The following full text research article (preprint) is scheduled for publication in an upcoming issue (Vol. 20 No. 1) of portal: Libraries and the Academy published by Johns Hopkins University Press.
Daniel G. Tracy
University of Illinois at Urbana-Champaign
portal: Libraries and the Academy
Vol. 20 No. 1 (2020)
This study reports on a survey of students in information sciences designed to test differences related to e-book formats and other factors. The results from 161 respondents suggest that strategic decision-making shapes use of different e-book and print format options for users who already have significant exposure to e-books. These format options include use in a browser, a downloaded pdf, an e-pub, or a printout. While distance student status related to reported use of library e-books, disciplinary background did not. On the other hand, experience in various fields of scholarship correlated to specific tasks pursued when using e-books, but distance status largely did not. These results suggest ways to tailor local and cooperative e-book collection strategies and related services for academic users.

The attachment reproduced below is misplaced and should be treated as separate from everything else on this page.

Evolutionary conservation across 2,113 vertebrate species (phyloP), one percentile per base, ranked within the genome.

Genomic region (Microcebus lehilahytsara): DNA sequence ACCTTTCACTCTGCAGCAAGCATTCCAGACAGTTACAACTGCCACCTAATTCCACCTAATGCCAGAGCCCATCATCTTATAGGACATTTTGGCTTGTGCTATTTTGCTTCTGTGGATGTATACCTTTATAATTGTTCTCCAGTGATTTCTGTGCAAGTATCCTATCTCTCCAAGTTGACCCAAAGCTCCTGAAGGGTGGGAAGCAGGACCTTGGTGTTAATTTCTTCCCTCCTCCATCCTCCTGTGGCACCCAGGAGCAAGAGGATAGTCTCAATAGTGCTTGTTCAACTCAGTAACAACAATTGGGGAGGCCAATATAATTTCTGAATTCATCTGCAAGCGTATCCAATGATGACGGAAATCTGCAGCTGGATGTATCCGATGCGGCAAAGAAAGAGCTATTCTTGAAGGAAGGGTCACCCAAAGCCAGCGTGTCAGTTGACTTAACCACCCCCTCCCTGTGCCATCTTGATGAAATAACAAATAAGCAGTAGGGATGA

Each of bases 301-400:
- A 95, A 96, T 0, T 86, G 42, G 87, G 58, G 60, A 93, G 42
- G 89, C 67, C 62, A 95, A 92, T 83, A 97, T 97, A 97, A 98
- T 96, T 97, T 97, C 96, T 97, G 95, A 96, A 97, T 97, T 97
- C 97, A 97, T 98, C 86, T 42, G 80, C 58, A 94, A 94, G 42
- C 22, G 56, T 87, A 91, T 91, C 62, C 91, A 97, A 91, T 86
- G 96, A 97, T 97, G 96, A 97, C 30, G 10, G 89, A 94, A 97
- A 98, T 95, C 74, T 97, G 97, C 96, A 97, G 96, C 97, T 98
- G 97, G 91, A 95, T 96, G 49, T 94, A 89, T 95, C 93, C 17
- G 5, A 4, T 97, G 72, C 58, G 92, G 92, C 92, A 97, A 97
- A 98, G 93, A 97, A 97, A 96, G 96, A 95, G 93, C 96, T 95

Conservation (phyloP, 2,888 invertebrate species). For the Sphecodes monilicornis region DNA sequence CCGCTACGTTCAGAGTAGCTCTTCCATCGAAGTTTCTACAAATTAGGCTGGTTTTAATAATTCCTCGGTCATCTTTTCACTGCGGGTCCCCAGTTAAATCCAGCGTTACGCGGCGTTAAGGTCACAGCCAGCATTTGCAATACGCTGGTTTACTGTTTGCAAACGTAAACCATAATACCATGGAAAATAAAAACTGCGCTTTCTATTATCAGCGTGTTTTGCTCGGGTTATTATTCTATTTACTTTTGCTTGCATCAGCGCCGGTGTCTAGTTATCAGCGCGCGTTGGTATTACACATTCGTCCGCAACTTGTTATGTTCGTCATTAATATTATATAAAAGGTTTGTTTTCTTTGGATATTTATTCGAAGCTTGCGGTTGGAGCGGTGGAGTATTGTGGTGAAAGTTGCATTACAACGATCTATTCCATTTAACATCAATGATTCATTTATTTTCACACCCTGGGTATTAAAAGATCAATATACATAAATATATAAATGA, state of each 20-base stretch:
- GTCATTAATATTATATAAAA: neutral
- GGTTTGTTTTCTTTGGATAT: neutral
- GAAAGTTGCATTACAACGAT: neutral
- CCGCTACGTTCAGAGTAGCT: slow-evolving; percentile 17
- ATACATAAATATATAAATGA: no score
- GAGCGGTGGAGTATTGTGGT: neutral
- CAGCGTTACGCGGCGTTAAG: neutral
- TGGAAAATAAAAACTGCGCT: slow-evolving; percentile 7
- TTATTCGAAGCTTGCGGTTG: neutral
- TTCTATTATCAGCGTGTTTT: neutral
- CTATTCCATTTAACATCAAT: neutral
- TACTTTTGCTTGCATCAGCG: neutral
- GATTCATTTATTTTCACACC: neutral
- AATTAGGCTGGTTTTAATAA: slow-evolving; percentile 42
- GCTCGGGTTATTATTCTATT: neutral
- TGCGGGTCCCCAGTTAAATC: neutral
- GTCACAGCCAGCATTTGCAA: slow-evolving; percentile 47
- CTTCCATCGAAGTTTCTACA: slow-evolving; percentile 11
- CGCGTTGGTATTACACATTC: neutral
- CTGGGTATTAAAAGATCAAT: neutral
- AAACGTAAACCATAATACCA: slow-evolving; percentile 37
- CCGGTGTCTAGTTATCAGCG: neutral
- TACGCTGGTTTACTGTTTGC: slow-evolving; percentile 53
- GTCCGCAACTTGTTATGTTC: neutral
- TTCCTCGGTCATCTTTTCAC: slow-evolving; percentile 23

Direct to Full Text Article (Preprint)
28 pages; PDF.
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